Two lofty turrets that command the town.
When Syracusian Dionysius reign'd;
I wonder how it could be conquer'd thus.

But its most recent transplantation to line 5 seems just as awkward and not very sensible. Having taken the city by strategem, the new owner would have more reason to maintain its towers than to destroy them.

... to be continued ...


Don’t know how seriously to take your offer, but I just ordered a complete works of Marlowe.

My angle on this is that Early Modern Europe was a chaos where no one really could be sure what they believed any more, with all different kinds of world-views, both archaic and innovative, orthodox and heterodox on the table, but also an era of openness and possibility. Marlowe embodyies this uncertainty as well as anyone, especially in Faustus, even though he is not the greatest writer of the time.

Regarding the earlier post, I think that the equation “anti-Semite = proto-Nazi” (not explicitly stated here an seldom elsewhere, but always lurking in the background) is to be avoided. Naziism was a peculiarly efficient and relentless form of state exterminism, and even though the target people was the same, medieval anti-Semitism was something much different.

By John Emerson, first poster on 09/12/05 at 07:16 AM | Permanent link to this comment

For the most part, I agree, John. I hope you enjoy the Marlowe. I wish it was easier to order the complete Nashe!

I do think that, despite the chaos, some people in the Renaissance seemed pretty damn sure of themselves, even if they might sometimes be disconcertingly quick to switch orthodoxies. As a personal matter, I (and you?) tend to prefer those who explicitly live in uncertainty, which is probably why I’m so drawn to the Restoration period.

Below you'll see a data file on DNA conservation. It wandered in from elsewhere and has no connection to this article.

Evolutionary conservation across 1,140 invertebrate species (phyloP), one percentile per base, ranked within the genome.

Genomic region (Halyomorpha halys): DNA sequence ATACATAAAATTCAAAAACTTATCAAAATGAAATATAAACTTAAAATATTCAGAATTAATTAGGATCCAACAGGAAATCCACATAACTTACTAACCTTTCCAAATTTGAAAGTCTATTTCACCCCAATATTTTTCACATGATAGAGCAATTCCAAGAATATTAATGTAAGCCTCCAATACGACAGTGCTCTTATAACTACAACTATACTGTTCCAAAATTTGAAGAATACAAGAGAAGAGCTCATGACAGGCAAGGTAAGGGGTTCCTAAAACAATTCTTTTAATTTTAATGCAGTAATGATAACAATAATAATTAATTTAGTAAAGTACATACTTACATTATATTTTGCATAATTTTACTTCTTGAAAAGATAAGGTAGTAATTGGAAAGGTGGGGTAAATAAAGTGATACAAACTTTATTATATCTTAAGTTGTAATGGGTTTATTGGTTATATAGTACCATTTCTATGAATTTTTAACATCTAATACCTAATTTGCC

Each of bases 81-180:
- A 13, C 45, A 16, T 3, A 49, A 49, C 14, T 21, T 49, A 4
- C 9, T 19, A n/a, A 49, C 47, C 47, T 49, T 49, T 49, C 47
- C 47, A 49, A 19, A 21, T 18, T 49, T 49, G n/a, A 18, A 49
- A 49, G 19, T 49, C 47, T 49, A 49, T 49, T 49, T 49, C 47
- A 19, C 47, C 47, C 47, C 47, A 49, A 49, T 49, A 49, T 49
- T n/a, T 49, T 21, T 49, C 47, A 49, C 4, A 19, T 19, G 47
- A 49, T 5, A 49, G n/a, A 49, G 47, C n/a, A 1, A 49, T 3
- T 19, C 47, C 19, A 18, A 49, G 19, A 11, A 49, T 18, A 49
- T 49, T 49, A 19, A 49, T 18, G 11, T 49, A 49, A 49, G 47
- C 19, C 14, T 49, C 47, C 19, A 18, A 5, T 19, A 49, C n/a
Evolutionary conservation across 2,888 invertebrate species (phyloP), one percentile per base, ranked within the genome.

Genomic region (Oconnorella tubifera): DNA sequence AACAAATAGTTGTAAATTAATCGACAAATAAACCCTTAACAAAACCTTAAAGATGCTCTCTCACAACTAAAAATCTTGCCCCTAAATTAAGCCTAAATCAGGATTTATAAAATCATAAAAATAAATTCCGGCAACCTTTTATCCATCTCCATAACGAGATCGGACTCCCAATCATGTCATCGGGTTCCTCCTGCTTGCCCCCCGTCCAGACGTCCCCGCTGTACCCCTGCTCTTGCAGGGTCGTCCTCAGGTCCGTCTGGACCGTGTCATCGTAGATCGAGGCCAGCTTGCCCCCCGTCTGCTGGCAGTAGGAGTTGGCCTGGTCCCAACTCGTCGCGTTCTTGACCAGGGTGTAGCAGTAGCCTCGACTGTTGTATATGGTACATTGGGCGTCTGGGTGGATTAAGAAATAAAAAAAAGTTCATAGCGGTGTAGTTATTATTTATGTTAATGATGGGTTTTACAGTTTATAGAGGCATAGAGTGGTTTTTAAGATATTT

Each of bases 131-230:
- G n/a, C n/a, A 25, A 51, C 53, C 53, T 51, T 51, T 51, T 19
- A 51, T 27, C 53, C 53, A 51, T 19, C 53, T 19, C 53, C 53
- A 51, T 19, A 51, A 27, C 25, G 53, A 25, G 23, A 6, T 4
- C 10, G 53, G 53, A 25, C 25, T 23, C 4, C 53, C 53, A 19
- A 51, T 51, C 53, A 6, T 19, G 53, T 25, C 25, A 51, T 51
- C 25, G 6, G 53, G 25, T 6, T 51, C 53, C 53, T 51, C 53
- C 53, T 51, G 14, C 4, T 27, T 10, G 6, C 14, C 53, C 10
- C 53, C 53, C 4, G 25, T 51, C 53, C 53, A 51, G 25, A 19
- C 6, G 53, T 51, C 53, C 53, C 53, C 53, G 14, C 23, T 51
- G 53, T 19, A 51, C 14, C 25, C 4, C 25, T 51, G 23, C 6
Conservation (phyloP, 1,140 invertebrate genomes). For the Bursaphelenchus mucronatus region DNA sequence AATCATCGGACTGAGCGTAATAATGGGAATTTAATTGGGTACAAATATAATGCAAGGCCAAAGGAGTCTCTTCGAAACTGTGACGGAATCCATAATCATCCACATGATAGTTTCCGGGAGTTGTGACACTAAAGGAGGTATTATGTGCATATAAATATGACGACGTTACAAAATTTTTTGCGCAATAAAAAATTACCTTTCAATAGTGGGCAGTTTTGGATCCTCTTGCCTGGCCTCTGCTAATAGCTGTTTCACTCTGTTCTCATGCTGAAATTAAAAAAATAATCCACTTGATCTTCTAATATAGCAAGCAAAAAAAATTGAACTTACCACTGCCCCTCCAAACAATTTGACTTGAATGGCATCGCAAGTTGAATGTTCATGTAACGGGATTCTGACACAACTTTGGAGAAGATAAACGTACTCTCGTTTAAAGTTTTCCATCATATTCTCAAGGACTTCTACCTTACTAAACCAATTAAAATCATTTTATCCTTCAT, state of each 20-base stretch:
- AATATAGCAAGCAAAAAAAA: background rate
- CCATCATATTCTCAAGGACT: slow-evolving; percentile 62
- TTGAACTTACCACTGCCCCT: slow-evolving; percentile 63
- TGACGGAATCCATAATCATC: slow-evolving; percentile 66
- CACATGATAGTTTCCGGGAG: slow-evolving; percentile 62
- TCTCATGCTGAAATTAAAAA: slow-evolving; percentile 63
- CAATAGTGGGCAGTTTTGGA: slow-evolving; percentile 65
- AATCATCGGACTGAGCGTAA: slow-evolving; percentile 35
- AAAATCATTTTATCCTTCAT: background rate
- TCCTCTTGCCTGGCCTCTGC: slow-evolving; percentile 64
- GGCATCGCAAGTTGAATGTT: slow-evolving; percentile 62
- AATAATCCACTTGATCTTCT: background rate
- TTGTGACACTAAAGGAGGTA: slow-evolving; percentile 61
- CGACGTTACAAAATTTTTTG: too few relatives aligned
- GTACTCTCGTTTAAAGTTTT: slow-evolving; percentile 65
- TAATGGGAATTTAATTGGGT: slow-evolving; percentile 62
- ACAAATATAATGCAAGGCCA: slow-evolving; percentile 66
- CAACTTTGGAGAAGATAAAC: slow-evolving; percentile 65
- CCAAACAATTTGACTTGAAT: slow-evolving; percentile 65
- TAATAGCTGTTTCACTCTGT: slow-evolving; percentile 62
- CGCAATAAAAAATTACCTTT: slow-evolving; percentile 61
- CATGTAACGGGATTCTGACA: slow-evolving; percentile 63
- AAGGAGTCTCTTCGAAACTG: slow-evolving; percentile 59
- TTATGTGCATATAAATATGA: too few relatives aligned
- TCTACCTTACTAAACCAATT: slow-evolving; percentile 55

Your Nazi equation certainly isn’t lurking in my background, but you may be right that some readers might be less aware of anti-Semitism’s extensive historical and geographical range, and that it may be worth being explicit about the difference. The Final Solution lasted a couple of years more or less under wraps in a limited chunk of Europe. “Modern anti-Semitism” covers much more ground—it enabled the death camps, but can’t be equated with them. (North American slavery lasted a long time, but North American racism lasts longer.)

By Ray Davis on 09/12/05 at 09:44 AM | Permanent link to this comment

What I see in many figures of the time is the jusxtaposition of beliefs without clear decision. For example, in his last speech wishes for his soul to pass to an animal (metempsychosis) so that he can escape hell, since animals’ souls are not immortal, but dissolved into their elements (which means he switches back to the Christian belief about animals, dropping metempsychosis.) The Portuguese romance/pastoral/fiction Menina E Moca apparently came from a milieu where Judaism, Catholicism, humanism, Lutheranism, Islam, neo-Platonism, and perhaps Manichaeanism coexisted, and the book itself (possibly by an exiled crypto-Jew) and the characters in it are all very desparate and confused.

By John Emerson, first poster on 09/12/05 at 01:26 PM | Permanent link to this comment